PARIS, 12 June (APM) - AbbVie has had its rheumatology drug Rinvoq (upadacitinib) reimbursed in France for rheumatoid arthritis as it finalised its $63 billion acquisition of Allergan, reported Le Figaro on Wednesday (p.26).
Rinvoq is set to replace another of AbbVie's rheumatology drugs Humira (adalimumab) - the biggest selling drug worldwide, generating 57.6% of AbbVie’s sales. The European Commission approved Rinvoq in moderate to severe rheumatoid arthritis at the end of 2019 (APMHE 65573
), and the company has since filed in active psoriatic arthritis (APMHE 67584
Beside Rinvoq, AbbVie is in the midst of putting in place therapies which could replace these sales as Humira is facing a patent cliff.
In addition to Rinvoq, AbbVie is also relying on plaque psoriasis drug Skyrizi (risankizumab), which, according to head of AbbVie France Pierre-Claude Fumoleau, it is hoped will have sales beyond those of Humira given its different mechanism of action and indications.
AbbVie's acquisition of Allergan (APMHE 67303
) - which has made it the fourth biggest pharma worldwide - is also set to be a growth driver with the former’s presence on the ophthalmology and medical aesthetics sectors.
In all, AbbVie is looking to launch 40 drugs in new or expanded indications by 2024.
French scientists present 'intelligent chemotherapy' data at ASCO
Scientists from France’s Gustave-Roussy cancer centre have presented encouraging results for an innovative new lung cancer treatment, Le Figaro reported on Monday (p.13).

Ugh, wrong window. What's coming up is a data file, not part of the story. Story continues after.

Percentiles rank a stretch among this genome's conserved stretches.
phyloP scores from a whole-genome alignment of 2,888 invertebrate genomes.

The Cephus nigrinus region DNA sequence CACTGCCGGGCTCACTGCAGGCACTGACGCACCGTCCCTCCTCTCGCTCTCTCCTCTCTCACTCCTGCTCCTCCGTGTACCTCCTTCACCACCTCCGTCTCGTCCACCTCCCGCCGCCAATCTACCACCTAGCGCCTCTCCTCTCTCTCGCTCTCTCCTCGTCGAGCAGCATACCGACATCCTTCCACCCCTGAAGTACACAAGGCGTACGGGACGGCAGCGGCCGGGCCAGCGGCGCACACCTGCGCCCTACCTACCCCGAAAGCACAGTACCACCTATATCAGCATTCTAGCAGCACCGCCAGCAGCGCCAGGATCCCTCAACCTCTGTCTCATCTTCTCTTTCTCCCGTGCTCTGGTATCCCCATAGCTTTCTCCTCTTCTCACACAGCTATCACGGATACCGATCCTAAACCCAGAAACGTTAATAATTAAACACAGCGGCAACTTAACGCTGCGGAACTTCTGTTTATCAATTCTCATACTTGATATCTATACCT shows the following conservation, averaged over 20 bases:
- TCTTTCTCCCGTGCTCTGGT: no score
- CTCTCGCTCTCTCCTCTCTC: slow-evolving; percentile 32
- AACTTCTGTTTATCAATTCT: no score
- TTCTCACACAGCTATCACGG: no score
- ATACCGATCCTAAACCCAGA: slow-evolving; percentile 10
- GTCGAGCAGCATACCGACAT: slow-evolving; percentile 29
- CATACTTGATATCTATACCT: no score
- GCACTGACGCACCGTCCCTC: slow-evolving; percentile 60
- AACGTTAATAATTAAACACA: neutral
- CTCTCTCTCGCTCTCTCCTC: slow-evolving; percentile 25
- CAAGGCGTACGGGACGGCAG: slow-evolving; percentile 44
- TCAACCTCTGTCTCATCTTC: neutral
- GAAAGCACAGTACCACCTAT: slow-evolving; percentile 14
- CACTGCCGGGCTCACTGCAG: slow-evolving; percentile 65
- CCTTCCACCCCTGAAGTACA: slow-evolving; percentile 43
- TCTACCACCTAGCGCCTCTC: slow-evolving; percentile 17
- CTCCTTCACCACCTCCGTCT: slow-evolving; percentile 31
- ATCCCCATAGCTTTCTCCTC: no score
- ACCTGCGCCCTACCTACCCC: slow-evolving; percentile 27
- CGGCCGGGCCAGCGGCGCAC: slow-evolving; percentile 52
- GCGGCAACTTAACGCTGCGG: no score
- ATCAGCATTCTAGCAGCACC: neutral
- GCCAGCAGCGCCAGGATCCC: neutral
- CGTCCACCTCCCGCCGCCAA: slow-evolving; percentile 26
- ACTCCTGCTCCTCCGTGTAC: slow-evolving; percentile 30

The so-called ‘intelligent chemotherapy’ is combined with an antibody to target lung tumour cells as much as possible while avoiding healthy cells, to treat locally advanced cancers, metastatic cancers and severe cancers which have already failed to respond to at least three previous treatments.
The treatment targets cells moderately or strongly emitting CEACAM5 antigens, which most tumour cells do.
This ultra-targeted technique has the benefit of causing fewer adverse events - for example no hair loss and little vomiting.
Further trials are required to see how the efficacy of the treatment varies with how intensely the cells emit CEACAM5. Scientists quoted in the paper are saying it looks promising - with two out of three patients benefiting when their cells emit high levels of CEACAM5.